Seek integrity, seek humility [anawah].” This anawah usually exists in the real poor, but can also not be in them if the poor are full of ambition or envy, in which case they are no better than the potentially rich or frustrated.” Rich people have each and everything needed for life but on one side they cannot open their eyes to the poor people, they are spiritually poor. “Poor people perceive the virtue of spiritual poverty and live it to the full. This show by their use of expressions such as I am poor but rich in God’s grace. The way the poor see life embraces the idea that the truly poor are the rich of this world because they are full of ideas, whereas the poor are the truly rich in God’s eyes, because of their faith and the blessing they see God bestowing on them every day.” Jesus does not reject riches but a rich becomes the obstacle to following divine things. St Thomas held that “poverty is worthy of praise because by liberating man from earthly cares it allows him to concentrate more freely on the things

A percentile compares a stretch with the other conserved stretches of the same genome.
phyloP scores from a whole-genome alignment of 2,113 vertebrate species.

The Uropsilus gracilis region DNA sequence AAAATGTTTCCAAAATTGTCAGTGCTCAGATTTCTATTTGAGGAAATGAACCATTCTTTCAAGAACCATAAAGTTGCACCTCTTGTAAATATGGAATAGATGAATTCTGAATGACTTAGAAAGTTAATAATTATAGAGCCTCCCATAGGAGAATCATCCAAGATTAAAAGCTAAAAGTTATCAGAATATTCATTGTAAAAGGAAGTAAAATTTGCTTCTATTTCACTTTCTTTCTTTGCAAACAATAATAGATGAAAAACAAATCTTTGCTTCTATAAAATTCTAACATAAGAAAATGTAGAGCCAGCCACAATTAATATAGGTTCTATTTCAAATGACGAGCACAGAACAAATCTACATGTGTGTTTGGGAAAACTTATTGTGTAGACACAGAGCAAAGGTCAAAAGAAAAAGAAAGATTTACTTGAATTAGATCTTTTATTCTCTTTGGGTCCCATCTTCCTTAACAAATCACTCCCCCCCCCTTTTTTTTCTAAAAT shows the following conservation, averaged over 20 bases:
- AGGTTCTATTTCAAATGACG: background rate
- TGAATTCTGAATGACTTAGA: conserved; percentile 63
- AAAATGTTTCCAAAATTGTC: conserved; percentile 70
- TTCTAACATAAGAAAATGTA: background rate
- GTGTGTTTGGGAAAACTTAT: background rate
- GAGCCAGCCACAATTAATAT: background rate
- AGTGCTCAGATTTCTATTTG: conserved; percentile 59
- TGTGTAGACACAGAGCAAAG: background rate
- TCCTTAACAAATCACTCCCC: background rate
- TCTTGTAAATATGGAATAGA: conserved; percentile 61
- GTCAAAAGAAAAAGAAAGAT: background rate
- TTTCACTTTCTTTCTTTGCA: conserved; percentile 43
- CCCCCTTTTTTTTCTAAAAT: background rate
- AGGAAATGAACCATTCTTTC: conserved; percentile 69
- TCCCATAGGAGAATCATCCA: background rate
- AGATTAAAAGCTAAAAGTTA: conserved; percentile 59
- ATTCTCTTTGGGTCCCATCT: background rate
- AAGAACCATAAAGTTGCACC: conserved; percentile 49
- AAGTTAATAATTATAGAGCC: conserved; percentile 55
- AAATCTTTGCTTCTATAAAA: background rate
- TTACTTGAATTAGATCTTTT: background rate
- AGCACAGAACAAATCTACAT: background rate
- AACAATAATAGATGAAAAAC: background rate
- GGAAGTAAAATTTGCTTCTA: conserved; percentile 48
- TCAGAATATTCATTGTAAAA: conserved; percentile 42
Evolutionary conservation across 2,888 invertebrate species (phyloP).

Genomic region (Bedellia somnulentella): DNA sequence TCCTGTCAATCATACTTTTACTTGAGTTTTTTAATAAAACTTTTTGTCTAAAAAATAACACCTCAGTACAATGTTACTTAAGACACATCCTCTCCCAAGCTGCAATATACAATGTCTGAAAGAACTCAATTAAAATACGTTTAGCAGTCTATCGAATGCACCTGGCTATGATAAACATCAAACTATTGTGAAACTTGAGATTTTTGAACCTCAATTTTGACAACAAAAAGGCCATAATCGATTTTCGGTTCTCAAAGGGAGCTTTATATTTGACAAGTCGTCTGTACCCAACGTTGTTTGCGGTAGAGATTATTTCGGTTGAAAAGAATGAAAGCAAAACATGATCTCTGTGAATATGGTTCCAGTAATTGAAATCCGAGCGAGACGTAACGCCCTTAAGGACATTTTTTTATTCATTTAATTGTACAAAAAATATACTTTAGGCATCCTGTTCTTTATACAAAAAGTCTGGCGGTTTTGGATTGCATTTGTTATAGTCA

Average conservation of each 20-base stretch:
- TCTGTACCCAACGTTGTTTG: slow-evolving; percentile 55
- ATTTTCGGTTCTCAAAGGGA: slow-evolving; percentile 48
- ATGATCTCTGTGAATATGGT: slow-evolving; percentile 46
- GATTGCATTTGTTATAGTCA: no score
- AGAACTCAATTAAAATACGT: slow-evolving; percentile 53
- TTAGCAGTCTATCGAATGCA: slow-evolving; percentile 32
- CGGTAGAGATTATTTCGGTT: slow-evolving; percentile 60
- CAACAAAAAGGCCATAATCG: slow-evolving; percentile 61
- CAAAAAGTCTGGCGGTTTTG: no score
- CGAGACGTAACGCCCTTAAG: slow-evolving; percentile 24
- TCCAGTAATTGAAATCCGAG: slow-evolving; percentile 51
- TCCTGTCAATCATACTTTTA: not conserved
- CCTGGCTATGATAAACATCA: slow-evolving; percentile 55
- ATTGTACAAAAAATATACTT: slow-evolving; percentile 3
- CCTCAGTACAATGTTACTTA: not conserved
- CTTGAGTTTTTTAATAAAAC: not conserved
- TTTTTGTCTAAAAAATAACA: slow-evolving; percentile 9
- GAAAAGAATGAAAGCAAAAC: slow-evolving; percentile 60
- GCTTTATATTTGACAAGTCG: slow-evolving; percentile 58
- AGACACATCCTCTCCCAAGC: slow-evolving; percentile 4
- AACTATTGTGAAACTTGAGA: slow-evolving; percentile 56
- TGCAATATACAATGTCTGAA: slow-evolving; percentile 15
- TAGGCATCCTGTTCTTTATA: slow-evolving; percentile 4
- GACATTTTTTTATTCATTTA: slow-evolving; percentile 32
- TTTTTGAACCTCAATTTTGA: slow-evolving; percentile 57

Singer’s Solution Good or Not? Who wouldn’t want to find a solution to end or reduce poverty in the world? A utilitarian philosopher, Peter Singer stated his own solution in his essay called “The Singer Solution to World Poverty”. Singer’s solution is simple: people shouldn’t be spend their money on luxuries, instead they should donate their money to overseas aid organizations. Peter uses two characters in his essay in hope to get to the hearts and minds of the people, and encourage them to donate.
In this case we will go with everything that is not food, water, shelter, and clothing. With this established we can see that Peter Singer lacks a crucial point of view that the rest of us are very much aware of. As life is notorious for throwing curve balls we naturally tend to save money for things like college, unexpected/emergency funds, and retirement. And Singer is asking us to forsake this and to put all of that money into charity to improve the world. As I have mentioned before I would like to point out, again, how oversimplified this plan proves to be.